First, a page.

The Trinidad-born Nobel laureate, VS Naipaul, implied that Trinidad and Tobago was a country of mimic men, but its geographic location in the world and social history makes the pull of myriad sonic and rhythmic influences inevitable. Adan Hagley
on his debut album, Insomnia
, has made those connections from his wide listening palette. He cites Michel Camilo
and Snarky Puppy
as influences, but you also hear Ray Holman's melodic template, Elan Parle
's early harmonic experiments and the late Raf Robertson's fusion ideas as sonic references. The local is not eschewed for the foreign as a model for jazz fusion access and success, and this is to be welcomed.
Hagley returned to Trinidad in 2013 with an undergraduate degree from Berklee College of Music
. It shows in his use of an elevated musical language and vocabulary. Hagley on keyboards along with his tight rhythm section of Dareem Chandler on drums, Rodney Alexander of bass, Miguel Charles on guitar and Sheena Richardson on percussion, create a space for effective soloing mainly by Daniel Ryan on saxophones and Mikhail Salcedo on tenor pan, but the give and take, the call and response of the members of this band make for an album experience that does not disappoint, even for ears that have heard the evolution of kaisojazz towards wider Caribbean rhythms and pulses over the years.
The music on Insomnia
, mainly originals, is more than calypso jazz in the 21st century, it is an amalgam of the wider Latin jazz influences and a funk aesthetic that is modern and accessible. The opening track, "Snarkyish," follows the pattern of the big band funk-jazz arrangement of its namesake, Grammy winners Snarky Puppy
. Ryan's blistering tenor sax solo clears the way for Salcedo's and later Hagley's accelerating solos.
The Latin jazz-themed title track has Chandler and Ryan layering their instruments in a way reminiscent of Steely Dan
's "Aja"which had Steve Gadd
and Wayne Shorter
in similar rolesin its effective crescendo towards the sublime without the chaos of mingling timbres. "Shadow Dance" resonates with the calypso jazz that was the basis for a local renaissance of the genre around the turn of the millennium, with its dance impulse and a sonic heartbeat reflective of a soca rhythm. A hint of Andy Narell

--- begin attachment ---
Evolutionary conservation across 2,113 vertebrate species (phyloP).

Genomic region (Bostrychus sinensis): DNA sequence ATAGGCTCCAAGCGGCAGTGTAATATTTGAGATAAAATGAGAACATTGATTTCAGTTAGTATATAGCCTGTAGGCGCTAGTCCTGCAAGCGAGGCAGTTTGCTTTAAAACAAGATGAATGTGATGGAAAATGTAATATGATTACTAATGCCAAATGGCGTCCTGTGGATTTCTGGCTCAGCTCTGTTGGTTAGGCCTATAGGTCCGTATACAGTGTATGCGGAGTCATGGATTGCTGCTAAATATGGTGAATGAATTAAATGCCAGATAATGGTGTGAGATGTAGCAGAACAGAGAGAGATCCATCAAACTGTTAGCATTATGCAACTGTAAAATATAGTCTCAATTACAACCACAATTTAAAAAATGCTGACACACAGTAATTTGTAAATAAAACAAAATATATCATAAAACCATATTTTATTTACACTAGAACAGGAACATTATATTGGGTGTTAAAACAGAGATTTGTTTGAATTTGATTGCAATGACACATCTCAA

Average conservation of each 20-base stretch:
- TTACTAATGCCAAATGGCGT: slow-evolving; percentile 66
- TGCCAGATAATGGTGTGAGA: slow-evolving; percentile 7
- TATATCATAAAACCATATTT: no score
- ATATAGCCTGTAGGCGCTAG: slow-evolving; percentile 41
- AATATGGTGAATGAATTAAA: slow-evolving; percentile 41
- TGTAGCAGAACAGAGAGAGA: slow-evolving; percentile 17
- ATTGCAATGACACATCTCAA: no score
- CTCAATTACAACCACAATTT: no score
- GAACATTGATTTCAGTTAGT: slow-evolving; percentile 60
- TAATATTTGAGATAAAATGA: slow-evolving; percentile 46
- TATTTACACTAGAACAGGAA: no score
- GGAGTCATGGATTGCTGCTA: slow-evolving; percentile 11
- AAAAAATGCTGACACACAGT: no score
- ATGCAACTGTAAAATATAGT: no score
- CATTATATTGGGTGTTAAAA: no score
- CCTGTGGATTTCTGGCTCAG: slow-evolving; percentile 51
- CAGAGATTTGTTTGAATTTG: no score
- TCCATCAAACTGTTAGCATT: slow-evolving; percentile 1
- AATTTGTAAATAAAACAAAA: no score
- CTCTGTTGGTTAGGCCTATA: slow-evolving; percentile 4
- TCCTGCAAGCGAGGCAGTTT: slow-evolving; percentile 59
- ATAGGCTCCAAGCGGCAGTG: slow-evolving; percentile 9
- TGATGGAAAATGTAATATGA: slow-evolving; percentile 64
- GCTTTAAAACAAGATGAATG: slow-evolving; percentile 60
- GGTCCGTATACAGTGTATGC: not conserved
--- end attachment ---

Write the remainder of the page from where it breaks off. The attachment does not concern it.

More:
's melodic ideas with steelpan can also be heard here.
Anthony Woodroffe Jr.'s flute anchors the laid-back vibe of "Run Away," a kind of soundscape that implores the listener to escape to the islands. His solo also underscores the attitude that adventure is part of escape. "Gregory Street" is a nod to the music of Élan Parlē and a soloist's paradise with effective solos from Salcedo, Hagley and Ryan.
The last two tracks are covers, jazz saxophonist Sonny Rollins
' "Oleo" and soca star Voice's "Cheers To Life." "Oleo" tries to retain a modern groove for Alexander to "fly." But the tightness that was admired in the other tracks veers towards the eccentric and mars an otherwise great solo. Where this track plays with our emotions in retaining a metropolitan viewpoint while in the Caribbean, "Cheers To Life" is just joy represented with élan. With a horn section that has Latin jazz written all over it, the song's tempo is slowed down just enough for Hagley to make the melodic statement on his piano. We not just sing along but identify with the musical nuances that are evident in its composition. Salcedo's improvised tenor pan solo, with his matched scatting bleeding through on the microphone, gives an idea of the elation of musicians at play. A descarga (a Cubanesque jam session) gives way to the coda that has Ryan burning through the chord changes with hard-bop ferocity. Magic.
All in all, this album is an important debut for a promising voice in the musical landscape of Trinidad and Tobago. Insomnia
implies sleeplessness. Adan Hagley may be new on the scene but don't sleep on him; you could miss the makings of a young lion in jazz.